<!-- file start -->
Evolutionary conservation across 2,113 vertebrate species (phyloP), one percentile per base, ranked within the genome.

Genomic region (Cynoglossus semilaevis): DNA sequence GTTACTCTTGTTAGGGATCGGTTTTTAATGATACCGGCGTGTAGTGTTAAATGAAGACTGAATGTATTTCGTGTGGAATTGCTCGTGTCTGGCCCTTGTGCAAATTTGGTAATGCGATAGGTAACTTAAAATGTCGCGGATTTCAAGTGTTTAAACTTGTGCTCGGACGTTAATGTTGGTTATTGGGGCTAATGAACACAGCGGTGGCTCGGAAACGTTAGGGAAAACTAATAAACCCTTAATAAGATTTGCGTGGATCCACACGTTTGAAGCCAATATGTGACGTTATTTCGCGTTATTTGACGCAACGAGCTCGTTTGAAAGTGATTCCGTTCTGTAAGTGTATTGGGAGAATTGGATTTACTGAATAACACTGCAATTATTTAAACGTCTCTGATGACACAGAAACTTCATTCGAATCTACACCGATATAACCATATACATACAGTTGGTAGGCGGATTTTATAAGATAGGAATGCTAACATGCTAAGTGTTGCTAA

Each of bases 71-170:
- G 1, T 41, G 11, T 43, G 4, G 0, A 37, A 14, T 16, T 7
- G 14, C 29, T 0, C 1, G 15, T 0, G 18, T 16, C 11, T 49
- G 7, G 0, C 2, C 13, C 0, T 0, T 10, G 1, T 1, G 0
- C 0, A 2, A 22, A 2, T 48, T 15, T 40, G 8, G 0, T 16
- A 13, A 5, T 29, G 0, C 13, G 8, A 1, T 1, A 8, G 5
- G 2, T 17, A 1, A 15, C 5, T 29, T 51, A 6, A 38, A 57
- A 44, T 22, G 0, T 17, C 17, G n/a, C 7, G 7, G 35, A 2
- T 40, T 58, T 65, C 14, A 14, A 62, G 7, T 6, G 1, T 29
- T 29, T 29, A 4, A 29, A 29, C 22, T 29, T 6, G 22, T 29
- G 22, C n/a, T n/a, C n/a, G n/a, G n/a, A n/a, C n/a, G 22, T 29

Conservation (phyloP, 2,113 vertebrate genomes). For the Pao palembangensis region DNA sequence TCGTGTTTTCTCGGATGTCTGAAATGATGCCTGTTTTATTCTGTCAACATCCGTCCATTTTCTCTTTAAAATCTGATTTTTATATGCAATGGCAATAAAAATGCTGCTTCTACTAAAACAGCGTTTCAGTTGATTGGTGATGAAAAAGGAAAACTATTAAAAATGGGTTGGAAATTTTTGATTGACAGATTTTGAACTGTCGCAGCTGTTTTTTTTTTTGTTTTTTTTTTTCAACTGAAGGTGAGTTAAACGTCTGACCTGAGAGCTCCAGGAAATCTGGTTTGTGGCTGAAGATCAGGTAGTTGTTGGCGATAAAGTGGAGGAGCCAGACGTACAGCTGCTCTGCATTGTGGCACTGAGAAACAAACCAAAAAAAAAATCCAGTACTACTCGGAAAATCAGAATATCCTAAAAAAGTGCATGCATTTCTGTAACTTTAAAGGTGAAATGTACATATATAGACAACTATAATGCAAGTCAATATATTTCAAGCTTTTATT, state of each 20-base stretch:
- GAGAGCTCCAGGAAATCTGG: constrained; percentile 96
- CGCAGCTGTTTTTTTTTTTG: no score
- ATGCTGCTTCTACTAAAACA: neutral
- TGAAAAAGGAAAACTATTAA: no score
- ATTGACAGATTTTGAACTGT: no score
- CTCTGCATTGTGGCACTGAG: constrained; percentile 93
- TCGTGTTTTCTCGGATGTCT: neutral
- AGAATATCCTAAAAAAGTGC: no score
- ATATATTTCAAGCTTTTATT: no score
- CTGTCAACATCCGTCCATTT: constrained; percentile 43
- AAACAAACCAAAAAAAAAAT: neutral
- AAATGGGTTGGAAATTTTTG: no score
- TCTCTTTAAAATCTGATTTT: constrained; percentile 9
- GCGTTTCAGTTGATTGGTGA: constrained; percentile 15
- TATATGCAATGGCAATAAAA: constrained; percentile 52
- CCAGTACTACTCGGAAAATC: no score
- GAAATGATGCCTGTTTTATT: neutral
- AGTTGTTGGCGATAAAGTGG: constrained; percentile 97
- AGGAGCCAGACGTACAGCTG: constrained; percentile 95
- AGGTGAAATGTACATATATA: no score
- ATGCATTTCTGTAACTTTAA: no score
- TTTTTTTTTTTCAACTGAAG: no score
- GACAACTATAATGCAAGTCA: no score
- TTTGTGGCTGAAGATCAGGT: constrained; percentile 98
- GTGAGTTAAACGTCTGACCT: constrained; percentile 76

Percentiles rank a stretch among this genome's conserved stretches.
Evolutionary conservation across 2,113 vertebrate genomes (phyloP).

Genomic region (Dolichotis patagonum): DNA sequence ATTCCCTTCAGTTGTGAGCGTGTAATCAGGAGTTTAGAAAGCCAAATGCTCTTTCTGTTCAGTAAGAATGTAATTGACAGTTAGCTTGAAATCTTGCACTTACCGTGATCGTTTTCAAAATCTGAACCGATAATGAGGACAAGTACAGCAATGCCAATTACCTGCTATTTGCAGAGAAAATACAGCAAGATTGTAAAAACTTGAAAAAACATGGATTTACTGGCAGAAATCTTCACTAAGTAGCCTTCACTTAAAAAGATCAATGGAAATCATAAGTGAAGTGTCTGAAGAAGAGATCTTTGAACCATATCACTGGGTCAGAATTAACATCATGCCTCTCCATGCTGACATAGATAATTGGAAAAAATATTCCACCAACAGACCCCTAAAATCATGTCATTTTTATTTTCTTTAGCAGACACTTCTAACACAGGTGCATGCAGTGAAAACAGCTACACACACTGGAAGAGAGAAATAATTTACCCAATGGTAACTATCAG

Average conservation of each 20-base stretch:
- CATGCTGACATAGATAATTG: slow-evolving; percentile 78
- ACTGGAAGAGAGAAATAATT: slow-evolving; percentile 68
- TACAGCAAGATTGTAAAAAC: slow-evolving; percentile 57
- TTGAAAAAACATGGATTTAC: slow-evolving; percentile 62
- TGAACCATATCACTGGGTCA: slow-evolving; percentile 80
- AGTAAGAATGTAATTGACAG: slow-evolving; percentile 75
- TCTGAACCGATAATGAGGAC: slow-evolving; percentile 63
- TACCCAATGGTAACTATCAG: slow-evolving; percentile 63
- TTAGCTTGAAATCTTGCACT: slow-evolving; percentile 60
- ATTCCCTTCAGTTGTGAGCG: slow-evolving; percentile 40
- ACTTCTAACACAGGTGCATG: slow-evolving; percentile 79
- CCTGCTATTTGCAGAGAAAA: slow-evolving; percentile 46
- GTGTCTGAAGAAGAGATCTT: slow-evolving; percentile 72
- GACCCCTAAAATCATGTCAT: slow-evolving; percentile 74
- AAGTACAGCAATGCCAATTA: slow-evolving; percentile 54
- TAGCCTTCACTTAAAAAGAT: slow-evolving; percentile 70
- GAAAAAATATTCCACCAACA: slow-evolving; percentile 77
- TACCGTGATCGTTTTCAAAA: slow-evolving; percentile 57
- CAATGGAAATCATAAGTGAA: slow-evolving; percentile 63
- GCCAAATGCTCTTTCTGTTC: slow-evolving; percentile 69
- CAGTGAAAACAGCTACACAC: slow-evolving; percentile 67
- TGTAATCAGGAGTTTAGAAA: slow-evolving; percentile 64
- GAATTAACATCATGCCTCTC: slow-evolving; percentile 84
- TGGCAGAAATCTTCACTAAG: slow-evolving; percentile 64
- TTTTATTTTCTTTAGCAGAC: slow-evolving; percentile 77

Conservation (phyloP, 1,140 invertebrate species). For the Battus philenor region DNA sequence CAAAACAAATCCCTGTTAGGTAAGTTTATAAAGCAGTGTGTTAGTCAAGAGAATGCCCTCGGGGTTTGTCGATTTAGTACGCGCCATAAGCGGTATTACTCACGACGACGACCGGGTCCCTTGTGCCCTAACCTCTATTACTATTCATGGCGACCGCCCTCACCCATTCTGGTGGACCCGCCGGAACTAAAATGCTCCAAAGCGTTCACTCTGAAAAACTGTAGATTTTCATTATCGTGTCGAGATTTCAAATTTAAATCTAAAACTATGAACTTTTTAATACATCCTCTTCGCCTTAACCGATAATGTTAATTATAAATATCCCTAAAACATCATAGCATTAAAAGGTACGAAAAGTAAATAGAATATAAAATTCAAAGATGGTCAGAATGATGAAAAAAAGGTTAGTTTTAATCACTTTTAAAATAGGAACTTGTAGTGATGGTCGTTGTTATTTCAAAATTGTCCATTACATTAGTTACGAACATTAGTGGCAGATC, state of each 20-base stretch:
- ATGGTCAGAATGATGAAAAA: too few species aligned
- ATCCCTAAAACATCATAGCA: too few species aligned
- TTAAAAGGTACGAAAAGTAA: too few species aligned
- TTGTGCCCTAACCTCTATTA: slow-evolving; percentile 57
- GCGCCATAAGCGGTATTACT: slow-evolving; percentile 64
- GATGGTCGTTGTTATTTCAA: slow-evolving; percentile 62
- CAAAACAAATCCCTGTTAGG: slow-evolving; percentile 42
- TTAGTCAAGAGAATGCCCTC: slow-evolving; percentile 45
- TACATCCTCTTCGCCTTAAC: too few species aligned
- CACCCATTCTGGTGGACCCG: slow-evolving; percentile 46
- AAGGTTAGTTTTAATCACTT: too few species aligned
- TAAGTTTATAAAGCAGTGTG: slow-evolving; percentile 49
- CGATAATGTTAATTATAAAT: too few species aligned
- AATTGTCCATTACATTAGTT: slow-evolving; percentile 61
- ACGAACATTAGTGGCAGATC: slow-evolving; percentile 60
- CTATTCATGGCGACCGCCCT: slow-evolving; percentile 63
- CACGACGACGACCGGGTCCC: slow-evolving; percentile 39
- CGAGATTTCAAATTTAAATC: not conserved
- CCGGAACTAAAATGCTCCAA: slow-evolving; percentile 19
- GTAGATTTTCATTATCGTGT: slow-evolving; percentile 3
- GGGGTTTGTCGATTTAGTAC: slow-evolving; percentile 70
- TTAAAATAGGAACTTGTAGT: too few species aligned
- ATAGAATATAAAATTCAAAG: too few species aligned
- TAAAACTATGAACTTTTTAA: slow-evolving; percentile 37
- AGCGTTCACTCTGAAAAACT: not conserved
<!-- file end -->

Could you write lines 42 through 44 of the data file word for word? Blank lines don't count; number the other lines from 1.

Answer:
Genomic region (Dolichotis patagonum): DNA sequence ATTCCCTTCAGTTGTGAGCGTGTAATCAGGAGTTTAGAAAGCCAAATGCTCTTTCTGTTCAGTAAGAATGTAATTGACAGTTAGCTTGAAATCTTGCACTTACCGTGATCGTTTTCAAAATCTGAACCGATAATGAGGACAAGTACAGCAATGCCAATTACCTGCTATTTGCAGAGAAAATACAGCAAGATTGTAAAAACTTGAAAAAACATGGATTTACTGGCAGAAATCTTCACTAAGTAGCCTTCACTTAAAAAGATCAATGGAAATCATAAGTGAAGTGTCTGAAGAAGAGATCTTTGAACCATATCACTGGGTCAGAATTAACATCATGCCTCTCCATGCTGACATAGATAATTGGAAAAAATATTCCACCAACAGACCCCTAAAATCATGTCATTTTTATTTTCTTTAGCAGACACTTCTAACACAGGTGCATGCAGTGAAAACAGCTACACACACTGGAAGAGAGAAATAATTTACCCAATGGTAACTATCAG

Average conservation of each 20-base stretch:
- CATGCTGACATAGATAATTG: slow-evolving; percentile 78